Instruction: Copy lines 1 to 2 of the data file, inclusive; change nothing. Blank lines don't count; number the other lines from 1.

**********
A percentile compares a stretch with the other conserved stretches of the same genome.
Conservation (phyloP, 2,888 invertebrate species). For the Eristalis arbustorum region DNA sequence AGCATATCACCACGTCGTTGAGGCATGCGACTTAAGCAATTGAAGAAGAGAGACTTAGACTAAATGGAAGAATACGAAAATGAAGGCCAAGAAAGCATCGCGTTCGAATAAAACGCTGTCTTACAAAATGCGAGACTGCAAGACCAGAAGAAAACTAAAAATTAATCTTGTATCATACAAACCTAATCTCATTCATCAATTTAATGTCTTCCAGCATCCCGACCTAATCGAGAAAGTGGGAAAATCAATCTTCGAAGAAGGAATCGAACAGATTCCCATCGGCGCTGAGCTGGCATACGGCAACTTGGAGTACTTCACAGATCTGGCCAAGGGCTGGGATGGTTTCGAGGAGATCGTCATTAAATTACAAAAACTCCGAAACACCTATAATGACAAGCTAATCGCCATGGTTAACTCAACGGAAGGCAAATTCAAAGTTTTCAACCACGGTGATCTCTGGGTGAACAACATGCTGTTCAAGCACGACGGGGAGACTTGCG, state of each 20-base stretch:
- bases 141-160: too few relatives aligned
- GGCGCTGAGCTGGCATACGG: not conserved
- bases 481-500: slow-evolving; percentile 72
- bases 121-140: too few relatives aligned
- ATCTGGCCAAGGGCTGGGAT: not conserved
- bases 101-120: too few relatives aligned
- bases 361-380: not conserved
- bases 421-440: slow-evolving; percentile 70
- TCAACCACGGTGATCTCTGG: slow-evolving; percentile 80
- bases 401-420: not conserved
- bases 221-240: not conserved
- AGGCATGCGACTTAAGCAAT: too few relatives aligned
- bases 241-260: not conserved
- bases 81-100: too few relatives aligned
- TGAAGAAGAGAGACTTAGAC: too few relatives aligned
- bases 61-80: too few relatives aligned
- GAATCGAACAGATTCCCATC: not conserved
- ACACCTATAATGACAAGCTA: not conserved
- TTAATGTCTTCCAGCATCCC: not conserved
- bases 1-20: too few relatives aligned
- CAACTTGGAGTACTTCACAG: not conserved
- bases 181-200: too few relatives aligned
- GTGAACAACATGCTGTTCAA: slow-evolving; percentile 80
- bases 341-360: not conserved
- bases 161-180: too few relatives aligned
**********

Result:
A percentile compares a stretch with the other conserved stretches of the same genome.
Conservation (phyloP, 2,888 invertebrate species). For the Eristalis arbustorum region DNA sequence AGCATATCACCACGTCGTTGAGGCATGCGACTTAAGCAATTGAAGAAGAGAGACTTAGACTAAATGGAAGAATACGAAAATGAAGGCCAAGAAAGCATCGCGTTCGAATAAAACGCTGTCTTACAAAATGCGAGACTGCAAGACCAGAAGAAAACTAAAAATTAATCTTGTATCATACAAACCTAATCTCATTCATCAATTTAATGTCTTCCAGCATCCCGACCTAATCGAGAAAGTGGGAAAATCAATCTTCGAAGAAGGAATCGAACAGATTCCCATCGGCGCTGAGCTGGCATACGGCAACTTGGAGTACTTCACAGATCTGGCCAAGGGCTGGGATGGTTTCGAGGAGATCGTCATTAAATTACAAAAACTCCGAAACACCTATAATGACAAGCTAATCGCCATGGTTAACTCAACGGAAGGCAAATTCAAAGTTTTCAACCACGGTGATCTCTGGGTGAACAACATGCTGTTCAAGCACGACGGGGAGACTTGCG, state of each 20-base stretch: